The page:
Bad Spark Plugs


A worn-out spark plug will dissipate more charge from the engine than usual. This would add an excessive amount of strain on the ignition coil that wears out over time. In case of spark plug issues, it is better to check the ignition coil.

Steps to be Taken to Prevent Faulty Coil

Take the following steps to help the ignition coil perform optimally and effectively:

Check Spark Plugs on Regular Basis

Spark Plugs can drain the coil excessively, ultimately resulting in premature degradation. Keep the plugs up to date to prevent ignition coil failure.

Inspect Coil Casing

Ensure that attention is given to the wires connecting the coil to the electrical system to prevent leaks. The wires would become toasted in case the drain issues have taken place.

Regular Maintenance

Ensure that the vehicle undergoes regular maintenance and performs smoothly.

How Much Does Ignition Coil Replacement Cost?

The cost of an ignition coil depends on the make, year, and model of the car. The ignition coil might cost as low as $75, which could rise up to $300.The labor costs are charged separately and would cost up to $150.In case of ignition coil failure, expensive repairs will be burning a hole in your pocket; it is better to get the car part from a trusted store, ‘The Auto Parts Shop,’ and pay the labor charges to the mechanic.

How to Replace Ignition Coils by Yourself?


One can fix a bad ignition coil by himself; all you need to do is follow the step by step process listed as follows:

  1. As the engine cools, open the hood and disconnect the negative cable from the battery.
  2. Locate the ignition coil in the car. You can assess certain coils as it is without disassembling the engine. In certain cases, you have to access the intake manifolds to reach the coil.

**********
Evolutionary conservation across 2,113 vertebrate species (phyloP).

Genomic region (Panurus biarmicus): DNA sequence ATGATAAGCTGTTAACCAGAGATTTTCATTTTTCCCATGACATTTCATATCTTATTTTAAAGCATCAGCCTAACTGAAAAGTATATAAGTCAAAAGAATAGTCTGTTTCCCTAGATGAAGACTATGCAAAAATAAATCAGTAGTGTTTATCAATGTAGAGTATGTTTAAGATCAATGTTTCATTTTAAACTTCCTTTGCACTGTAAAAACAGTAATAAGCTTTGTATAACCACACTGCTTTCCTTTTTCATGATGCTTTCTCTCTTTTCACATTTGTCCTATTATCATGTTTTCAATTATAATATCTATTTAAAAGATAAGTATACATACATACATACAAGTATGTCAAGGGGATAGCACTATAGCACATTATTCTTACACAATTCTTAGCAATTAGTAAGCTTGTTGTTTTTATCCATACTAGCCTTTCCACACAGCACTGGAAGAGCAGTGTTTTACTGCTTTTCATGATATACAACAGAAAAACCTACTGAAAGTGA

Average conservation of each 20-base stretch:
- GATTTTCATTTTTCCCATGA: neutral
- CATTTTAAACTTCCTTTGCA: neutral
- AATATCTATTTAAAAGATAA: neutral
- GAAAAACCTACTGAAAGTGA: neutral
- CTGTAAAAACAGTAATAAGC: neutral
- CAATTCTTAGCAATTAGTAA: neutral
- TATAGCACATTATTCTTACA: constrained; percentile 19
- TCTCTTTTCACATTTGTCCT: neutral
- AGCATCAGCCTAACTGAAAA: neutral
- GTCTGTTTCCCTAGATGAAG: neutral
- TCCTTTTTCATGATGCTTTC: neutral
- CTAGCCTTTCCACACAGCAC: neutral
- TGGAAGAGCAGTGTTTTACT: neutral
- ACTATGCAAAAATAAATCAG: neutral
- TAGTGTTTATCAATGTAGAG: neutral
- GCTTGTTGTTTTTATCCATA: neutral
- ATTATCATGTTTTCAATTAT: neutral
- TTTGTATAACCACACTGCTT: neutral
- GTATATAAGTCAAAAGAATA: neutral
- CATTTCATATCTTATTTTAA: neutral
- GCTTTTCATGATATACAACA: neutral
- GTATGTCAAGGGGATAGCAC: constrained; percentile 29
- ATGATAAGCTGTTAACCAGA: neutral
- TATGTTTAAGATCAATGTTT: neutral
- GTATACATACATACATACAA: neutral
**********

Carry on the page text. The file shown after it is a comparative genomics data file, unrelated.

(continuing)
3. Once you’ve found the ignition coils eliminate the plastic electrical connector from the coils and unscrew the bolts that hold the coils at the place.
  4. As the bolts have been removed, take the coils out of the engine block. Give extra care while taking the ignition coil out; being too rough could pose great damage to the spark plugs.
  5. The resistance of each coil is generally calibrated using a multimeter. If the resistance is below certain levels, know that it’s a bad ignition coil that needs to be replaced. Check the manual that depicts information about the ignition coil, which is ideal for your car.
  6. Once you’ve invested in the right ignition coil, it’s time to insert them in the car. Add some dielectric grease within the ignition coil insulator boot and put the new coil back into the spark plug.
  7. Install the ignition coil bolts again and join the electrical connections again. Assemble the engine manifold again and attach the negative battery to the cable battery.
  8. Inspect the vehicle via a test drive. If everything works well, then you’ve performed the replacement process properly; otherwise, there is some other issue with the car.

The Bottom Line

Working with a problematic ignition coil could give rise to more issues. Fixing a bad ignition coil isn’t a hassle; you just need to follow the step-by-step process. Resolve the ignition coil problems for the smooth working of the vehicle.